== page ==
to roll back the stones on every tomb.”

For the Second Sunday of Easter

  • Reading: John 20
  • “Though wounded ourselves, we join you in healing your wounded…”

A benediction for Pentecost

  • “As you, Irresistible Wind, push us out into the world,
    let us remember that unity is not uniformity,
    that we may rejoice in your diverse gifts,
    that we may share your richness with one another
    whatever our gifts, whatever our creeds…”

“The Goodness of the Body”

  • Reading: Luke 14’s banquet parable; Song of Songs
  • “In the woman of the Song of Songs, we learn that passion and pleasure can unite us and lead us to God. 
    We are ready to go out to learn to delight in our own bodies,
    and to grow closer to one another, your people…”

Prayerful Reflections

“Fighting Damaging Silence, Honoring Formative Silence”

  • A reflection / short sermon for a Coming Out Day service
  • “Listen. I know how your heart speeds up when you try to speak up on your own behalf or another’s — my heart does too. I know the lump that forms in your throat and when you speak anyway, maybe people will be mad. Maybe you’ll have to fight. Maybe you’ll even lose. But speak anyway. …”

“A queer reflection on the Agony in the Garden”

  • For Holy Thursday / Maundy Thursday.
  • “O God, set our hearts on fire with a fierce compassion for your oppressed children, so that we cannot sleep when they cry out…”

“A queer prayer for foot washing”

  • For Holy Thursday / Maundy Thursday
  • “I also do not know if I could take the feet of my betrayers, my deniers –
    those who declare my identity a falsehood or a phase,
    those who sentence me to suffering by their hate,
    those who wield you against me…”

“Waiting with Mary Magdalene — lament that wrestles God”

  • For Holy Saturday or Easter Sunday.
  • Readings: John 20 and Isaiah 56
  • “As Mary Magdalene sits alone in the predawn stillness, she weeps — but her tears are not only grief: they are tears of frustration. Tears with questions. Tears that demand something of Divinity. Mary is not passive in her weeping: she is wrestling the divine…”

“Advent: a time to embrace the Divine in us”

  • “Divinity embraces mortality;
    God entered our world and fused the physical with the Divine
    so inextricably that we can declare
    that every cell of us pulses with Splendor, despite the infection of sin…”

“Advent is the time of Mary”

  • Mary’s yes to God (see Luke 1:26-55), freely and triumphantly given, was no passive yes: she said yes to interdependence with her God.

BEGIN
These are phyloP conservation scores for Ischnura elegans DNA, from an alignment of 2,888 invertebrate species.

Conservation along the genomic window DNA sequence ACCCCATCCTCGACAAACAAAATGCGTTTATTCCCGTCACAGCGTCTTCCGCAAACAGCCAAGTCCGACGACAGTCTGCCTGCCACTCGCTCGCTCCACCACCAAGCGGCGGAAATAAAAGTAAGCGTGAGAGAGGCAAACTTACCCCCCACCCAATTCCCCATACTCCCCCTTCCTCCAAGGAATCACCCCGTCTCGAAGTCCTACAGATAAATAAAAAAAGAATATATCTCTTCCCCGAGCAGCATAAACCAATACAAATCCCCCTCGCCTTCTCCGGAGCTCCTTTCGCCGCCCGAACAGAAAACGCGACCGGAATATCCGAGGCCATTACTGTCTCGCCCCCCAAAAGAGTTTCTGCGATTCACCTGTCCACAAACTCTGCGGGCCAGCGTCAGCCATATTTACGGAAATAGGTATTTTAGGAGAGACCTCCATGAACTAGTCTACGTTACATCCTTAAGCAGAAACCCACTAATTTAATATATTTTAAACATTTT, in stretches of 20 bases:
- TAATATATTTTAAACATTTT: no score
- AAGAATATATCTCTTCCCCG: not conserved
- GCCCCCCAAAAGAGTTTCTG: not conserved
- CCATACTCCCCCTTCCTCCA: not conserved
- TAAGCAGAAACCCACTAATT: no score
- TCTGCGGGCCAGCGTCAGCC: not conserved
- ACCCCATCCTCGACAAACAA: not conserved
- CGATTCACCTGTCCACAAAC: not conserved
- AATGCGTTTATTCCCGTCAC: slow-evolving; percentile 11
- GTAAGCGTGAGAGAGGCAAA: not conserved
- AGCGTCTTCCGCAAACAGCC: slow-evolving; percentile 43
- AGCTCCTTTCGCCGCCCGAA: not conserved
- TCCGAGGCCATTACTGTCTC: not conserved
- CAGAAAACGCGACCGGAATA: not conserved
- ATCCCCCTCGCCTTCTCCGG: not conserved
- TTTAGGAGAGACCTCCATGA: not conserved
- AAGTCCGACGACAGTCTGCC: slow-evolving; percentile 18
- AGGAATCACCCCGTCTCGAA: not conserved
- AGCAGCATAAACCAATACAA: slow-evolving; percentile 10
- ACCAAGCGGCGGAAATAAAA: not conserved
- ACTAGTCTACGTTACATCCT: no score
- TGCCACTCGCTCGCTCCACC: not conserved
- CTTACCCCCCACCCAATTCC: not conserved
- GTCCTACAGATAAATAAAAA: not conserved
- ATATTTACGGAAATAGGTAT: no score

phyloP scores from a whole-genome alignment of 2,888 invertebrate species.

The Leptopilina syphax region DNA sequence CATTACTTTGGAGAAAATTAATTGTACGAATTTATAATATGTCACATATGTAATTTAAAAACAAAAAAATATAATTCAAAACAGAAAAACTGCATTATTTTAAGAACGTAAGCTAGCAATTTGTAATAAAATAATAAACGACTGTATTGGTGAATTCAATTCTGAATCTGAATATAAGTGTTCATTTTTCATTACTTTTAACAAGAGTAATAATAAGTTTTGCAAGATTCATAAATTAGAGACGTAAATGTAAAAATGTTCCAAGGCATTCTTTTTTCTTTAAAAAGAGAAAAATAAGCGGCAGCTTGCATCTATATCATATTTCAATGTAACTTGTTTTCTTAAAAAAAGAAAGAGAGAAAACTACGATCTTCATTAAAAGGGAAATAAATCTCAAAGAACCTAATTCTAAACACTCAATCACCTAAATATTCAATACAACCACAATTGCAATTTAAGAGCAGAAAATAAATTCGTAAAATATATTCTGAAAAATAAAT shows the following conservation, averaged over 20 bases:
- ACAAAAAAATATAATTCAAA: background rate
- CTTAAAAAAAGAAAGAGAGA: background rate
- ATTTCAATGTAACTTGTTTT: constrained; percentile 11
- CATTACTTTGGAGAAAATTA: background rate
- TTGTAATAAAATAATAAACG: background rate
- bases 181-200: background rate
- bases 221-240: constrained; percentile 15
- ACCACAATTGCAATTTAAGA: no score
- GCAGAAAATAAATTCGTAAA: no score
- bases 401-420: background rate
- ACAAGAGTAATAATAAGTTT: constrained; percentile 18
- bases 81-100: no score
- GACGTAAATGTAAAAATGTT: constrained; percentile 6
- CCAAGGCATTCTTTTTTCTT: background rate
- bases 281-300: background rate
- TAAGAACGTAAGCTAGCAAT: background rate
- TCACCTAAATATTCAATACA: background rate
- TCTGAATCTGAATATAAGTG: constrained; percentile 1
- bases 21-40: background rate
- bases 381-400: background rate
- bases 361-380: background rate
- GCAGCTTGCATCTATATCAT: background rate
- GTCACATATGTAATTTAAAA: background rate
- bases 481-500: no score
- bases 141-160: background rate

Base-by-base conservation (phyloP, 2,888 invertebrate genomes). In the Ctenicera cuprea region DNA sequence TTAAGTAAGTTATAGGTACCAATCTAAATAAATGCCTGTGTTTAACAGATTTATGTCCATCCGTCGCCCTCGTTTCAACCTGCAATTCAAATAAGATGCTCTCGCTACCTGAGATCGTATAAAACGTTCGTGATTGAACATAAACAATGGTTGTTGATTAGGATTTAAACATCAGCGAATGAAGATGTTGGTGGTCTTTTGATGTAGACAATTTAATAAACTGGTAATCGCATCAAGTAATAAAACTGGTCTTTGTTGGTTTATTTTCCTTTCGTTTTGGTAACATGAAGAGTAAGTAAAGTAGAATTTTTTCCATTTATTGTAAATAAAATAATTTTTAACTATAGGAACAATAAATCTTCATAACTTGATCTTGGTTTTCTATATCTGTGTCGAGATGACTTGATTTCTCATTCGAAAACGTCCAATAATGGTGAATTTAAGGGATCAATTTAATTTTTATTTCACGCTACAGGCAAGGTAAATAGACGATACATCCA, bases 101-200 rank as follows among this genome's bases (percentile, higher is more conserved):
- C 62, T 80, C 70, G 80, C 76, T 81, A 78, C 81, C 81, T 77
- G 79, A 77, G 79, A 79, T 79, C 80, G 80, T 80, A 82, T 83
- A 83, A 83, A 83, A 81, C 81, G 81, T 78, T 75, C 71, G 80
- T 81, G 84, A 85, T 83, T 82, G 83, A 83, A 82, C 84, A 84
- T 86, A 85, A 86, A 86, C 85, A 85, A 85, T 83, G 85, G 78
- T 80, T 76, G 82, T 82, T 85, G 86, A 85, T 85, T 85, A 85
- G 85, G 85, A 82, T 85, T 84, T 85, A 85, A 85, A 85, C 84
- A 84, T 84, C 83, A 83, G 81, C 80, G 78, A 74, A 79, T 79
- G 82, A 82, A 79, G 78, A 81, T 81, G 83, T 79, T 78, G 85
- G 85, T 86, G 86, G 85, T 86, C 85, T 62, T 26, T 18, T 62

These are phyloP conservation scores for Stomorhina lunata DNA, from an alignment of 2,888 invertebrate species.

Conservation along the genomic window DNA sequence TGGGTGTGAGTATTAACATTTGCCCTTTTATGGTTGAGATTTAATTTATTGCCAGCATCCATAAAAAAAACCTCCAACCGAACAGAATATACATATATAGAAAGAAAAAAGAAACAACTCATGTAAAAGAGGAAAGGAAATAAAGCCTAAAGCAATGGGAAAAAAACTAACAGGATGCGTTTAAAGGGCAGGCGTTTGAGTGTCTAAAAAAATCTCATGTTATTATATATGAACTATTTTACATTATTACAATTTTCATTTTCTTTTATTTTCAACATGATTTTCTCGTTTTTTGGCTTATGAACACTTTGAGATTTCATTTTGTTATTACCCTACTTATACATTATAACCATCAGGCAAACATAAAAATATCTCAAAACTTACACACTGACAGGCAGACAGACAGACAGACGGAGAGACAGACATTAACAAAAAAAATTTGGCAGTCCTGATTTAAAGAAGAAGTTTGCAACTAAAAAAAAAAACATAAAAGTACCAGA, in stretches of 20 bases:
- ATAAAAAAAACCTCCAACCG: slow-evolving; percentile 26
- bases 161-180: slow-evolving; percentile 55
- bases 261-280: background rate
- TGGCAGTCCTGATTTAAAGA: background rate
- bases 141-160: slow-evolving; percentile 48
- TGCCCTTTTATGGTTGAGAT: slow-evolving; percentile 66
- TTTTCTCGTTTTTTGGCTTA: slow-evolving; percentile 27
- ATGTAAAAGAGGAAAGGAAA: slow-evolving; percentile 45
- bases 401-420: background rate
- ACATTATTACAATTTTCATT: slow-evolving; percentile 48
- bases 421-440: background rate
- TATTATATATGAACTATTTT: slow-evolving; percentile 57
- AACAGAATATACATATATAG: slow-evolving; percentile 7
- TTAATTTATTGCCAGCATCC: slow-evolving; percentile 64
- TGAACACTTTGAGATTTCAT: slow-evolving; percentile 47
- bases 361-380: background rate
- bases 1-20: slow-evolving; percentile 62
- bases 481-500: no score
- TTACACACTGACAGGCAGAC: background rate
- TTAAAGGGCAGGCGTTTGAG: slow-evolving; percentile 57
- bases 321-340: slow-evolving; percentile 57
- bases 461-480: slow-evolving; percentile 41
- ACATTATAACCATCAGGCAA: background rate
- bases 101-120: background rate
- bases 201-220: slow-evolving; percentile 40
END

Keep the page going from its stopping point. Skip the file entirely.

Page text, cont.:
• “The time for us to take notice of one whom this world deliberately ignores –
    a woman of color, a poor woman, a teen mom, a refugee.
    Was Mary meek and mild? Not if those words are about
    unquestioning submission, fearful passivity…”

Communion meditation for Christmastide: “Jesus of the House of Bread”

  • “Two thousand years ago, Divinity entered the world in the form of an infant born in Bethlehem — a town whose name means “House of Bread”!
    He was swaddled by parents poor in the eyes of the world, but rich in love, and laid in a manger — a food trough for cattle!
    Thus it is that from the very moment of his birth, Jesus made known his intention to feed the hungry world with his very being…”

“God’s vastness, fearsome and comforting”

  • I wrote this for a Advent worship service some years ago; it was our pageant day, when the children enact the nativity and we sing songs of how the divine Word became human flesh, how the great became small so that the small might become great, how each of us has a gift to offer God.
  • “When I sit with God in quiet moments, I feel so small. Sometimes, this is a beautiful thing: I become a little child in the lap of their mother…
    But other times God’s vastness in the face of my own littleness becomes overwhelming: then I am an ant under God’s magnifying glass, I am one atom in the face of the ever-expanding universe that is God…”

“God our beloved”

  • “God our Beloved, you hold out your hands
    with the wounds that mark your solidarity with us,
    to accept us into your arms as one spouse takes another…”


“For Everyone Born” revised to be more fully inclusive

  • “For woman and man, a place at the table —
    and all those between, beyond, and besides;
    expanding our world, dismantling power,
    each valued for what their voice can provide. …”

Combatting Antisemitism on Good Friday: An alternative to the Solemn Reproaches of the Cross

  • My intention is to encourage Christians to examine our antisemitism during this week, rather than fueling it with language that blames the Jewish people past and present for Jesus’s death.
  • “My covenant with them is eternal;
    My Torah instructs them well on how to love me
    by loving the stranger, the Other, the defenseless –
    Yet you claim your relationship with me negates theirs!
    You call their testament “old,”
    and claim the God you find there
    is bloodthirsty, barbaric, not the same God…”